What Shoshanna said in her video is true. Rape is a hate crime against women. It is also a hate crime against non-heterosexuals, those who don’t conform to stereotypical gender expectations, those on the receiving end of racial or religious hatred, civilians on the “wrong” side of a military conflict, and those who are otherwise disenfranchised. This goes along with rape being a crime of power.
In men and women, bisexuals are at the greatest risk for sexual assault, then homosexuals, then heterosexuals. Men pay a stricter penalty in terms of increase in risk for non-heterosexuals. Women’s rates of victimization are consistently higher, only beginning to approach equality in bisexuals.
In all these cases, the sexual assault itself, as well as the reactions of others afterward, can reinforce the self-hatred of internalized oppression.
Coercion is another controversial topic in rape education. There is constant pushback from those who feel that enthusiastic consent is too high a bar, but the fact remains that many people don’t feel free to say, “No.” Whether they are dependent on a partner for emotional or financial support or housing, whether they are dependent on a colleague for career support, saying, “No,” often comes with unacceptable consequences, even if those consequences are never stated directly. Just as we have come to recognize that “Yes,” when said at knifepoint or in another physically threatening situation, is not consent, so do we need to realize that consent given under other kinds of duress is not consent at all.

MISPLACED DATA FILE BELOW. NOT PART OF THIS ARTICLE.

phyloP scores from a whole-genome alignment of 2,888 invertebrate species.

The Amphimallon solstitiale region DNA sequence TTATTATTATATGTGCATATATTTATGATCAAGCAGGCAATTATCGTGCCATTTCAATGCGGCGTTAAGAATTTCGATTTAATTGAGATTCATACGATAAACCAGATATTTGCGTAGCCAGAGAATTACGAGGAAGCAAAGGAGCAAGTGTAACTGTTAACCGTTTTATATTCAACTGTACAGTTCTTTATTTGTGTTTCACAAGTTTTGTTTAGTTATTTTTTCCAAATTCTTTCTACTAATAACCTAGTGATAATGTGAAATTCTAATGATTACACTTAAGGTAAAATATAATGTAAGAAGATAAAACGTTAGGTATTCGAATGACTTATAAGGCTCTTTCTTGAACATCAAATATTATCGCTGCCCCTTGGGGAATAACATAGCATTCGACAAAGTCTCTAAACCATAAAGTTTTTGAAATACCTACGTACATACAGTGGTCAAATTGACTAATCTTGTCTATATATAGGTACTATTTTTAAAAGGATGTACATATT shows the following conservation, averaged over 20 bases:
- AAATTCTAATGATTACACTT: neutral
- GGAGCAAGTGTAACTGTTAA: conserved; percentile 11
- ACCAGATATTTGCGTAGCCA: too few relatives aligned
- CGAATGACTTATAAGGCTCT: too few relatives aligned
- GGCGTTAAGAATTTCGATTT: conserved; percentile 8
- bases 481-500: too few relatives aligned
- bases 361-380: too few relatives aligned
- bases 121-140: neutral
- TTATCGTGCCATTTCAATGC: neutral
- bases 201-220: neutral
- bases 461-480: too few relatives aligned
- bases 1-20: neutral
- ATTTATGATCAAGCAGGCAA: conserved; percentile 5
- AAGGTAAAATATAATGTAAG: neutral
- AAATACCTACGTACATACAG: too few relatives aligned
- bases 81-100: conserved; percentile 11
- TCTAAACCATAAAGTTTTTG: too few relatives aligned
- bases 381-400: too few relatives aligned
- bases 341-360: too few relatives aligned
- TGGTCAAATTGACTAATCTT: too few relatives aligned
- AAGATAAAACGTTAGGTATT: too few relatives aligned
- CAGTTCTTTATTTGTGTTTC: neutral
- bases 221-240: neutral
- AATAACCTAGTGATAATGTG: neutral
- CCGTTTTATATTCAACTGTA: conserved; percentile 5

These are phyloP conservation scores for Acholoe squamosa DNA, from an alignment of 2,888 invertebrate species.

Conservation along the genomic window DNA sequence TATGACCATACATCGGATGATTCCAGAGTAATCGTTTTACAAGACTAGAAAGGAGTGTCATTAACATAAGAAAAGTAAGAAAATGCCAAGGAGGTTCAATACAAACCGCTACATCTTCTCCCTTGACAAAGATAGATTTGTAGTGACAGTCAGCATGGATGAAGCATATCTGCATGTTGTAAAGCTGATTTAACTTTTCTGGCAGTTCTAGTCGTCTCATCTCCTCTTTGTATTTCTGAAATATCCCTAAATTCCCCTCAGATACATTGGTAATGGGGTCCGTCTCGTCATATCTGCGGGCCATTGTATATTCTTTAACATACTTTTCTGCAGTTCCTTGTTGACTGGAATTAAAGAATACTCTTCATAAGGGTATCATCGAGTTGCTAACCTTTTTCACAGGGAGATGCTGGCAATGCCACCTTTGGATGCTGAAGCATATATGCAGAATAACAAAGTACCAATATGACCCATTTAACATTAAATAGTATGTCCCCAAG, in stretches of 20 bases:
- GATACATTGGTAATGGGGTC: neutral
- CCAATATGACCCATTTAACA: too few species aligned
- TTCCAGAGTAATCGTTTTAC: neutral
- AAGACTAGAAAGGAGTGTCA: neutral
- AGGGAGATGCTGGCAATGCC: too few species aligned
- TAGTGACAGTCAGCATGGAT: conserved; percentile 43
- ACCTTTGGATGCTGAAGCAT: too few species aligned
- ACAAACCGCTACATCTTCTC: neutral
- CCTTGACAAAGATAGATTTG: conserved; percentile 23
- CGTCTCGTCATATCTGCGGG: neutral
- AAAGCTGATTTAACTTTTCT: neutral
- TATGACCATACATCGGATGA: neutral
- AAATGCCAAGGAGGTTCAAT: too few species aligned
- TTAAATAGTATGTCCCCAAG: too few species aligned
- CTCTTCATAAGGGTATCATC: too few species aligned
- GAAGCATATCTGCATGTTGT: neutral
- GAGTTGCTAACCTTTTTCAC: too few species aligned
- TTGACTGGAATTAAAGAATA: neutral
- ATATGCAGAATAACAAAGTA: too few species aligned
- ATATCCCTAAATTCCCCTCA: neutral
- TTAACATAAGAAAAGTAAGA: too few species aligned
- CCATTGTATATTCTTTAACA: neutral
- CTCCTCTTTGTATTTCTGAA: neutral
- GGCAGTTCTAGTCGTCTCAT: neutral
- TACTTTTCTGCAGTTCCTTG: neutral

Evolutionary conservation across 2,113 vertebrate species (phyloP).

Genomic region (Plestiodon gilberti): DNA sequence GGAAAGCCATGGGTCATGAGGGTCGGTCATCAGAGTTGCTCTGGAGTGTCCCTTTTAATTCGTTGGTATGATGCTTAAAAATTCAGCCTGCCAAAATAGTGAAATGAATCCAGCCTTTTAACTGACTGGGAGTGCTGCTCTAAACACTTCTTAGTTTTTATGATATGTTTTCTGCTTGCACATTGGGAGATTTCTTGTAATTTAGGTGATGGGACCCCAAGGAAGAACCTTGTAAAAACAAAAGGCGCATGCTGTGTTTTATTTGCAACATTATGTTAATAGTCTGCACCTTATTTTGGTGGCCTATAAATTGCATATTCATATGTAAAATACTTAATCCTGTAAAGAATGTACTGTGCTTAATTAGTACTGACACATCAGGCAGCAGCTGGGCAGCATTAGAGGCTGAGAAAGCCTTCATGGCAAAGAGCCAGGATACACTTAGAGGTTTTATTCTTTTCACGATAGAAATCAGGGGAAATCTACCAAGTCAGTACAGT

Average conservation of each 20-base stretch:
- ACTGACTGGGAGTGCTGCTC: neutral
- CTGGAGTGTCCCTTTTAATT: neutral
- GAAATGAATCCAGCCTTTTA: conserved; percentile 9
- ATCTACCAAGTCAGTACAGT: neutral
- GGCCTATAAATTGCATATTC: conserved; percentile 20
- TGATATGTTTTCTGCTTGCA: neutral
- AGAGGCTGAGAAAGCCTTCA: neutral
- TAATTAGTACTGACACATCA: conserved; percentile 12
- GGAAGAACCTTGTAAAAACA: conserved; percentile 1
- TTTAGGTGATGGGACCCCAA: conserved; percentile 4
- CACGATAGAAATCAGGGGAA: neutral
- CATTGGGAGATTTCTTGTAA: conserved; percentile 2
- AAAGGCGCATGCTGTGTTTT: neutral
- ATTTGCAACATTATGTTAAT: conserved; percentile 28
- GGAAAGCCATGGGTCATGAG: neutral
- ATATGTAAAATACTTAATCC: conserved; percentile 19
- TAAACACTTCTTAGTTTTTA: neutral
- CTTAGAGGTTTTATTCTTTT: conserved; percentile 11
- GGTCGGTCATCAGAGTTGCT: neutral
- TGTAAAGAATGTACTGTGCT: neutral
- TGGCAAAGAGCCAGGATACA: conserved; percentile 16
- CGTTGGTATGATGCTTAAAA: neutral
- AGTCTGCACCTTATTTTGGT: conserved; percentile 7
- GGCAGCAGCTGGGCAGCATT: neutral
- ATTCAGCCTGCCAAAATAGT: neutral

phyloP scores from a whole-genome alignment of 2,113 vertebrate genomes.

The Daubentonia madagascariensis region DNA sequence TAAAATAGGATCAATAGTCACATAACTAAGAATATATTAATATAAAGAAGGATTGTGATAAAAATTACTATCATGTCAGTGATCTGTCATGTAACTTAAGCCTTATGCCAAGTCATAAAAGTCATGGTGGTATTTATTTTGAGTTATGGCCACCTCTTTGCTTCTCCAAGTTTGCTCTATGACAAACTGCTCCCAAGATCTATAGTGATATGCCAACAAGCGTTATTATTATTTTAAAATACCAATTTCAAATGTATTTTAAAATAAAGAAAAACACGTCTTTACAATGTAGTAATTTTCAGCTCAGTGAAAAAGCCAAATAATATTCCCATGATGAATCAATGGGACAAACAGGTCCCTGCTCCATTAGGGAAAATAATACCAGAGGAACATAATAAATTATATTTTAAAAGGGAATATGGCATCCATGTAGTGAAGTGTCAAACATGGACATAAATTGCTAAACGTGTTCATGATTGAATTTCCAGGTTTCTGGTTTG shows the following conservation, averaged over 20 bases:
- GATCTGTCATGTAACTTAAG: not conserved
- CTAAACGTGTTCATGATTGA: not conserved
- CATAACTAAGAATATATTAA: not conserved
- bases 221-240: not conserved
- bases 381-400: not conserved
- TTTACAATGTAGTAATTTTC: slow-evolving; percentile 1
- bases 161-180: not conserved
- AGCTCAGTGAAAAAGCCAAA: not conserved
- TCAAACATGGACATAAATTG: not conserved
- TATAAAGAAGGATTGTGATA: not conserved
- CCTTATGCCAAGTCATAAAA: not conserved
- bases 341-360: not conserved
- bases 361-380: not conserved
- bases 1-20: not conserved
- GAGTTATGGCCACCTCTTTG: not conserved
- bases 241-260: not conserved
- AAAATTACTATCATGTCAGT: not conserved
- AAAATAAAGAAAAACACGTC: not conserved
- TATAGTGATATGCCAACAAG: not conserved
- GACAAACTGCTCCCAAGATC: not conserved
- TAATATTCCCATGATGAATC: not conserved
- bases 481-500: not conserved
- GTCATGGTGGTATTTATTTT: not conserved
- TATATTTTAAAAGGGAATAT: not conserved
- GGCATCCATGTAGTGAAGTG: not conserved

There is a great deal of irony in this being a controversial assertion among the same people who usually complain that those who speak of rape aren’t speaking about male victims. There is evidence to show that rates of coercion by sexual partners is higher among lesbians than among gay men, but that statistic is likely skewed by women’s higher sensitivity to issues of coercion. By attempting to stop those who speak about rape from identifying coerced sex as rape (the “If they didn’t call it rape, how can you?” argument), these people are continuing to deny male victims an equal understanding of their experiences. This is particularly relevant for those men who are coerced into having sex by a woman.
Rape as Sex
Rape defense and denial works very hard to confuse rape with sex, similar to the enormous amount of effort made to blur the very simple distinction between flirting and sexual harassment. To put it simply, sex and flirting are things that both parties want. Rape and harassment are one-sided. It’s very simple for all the argument that goes on.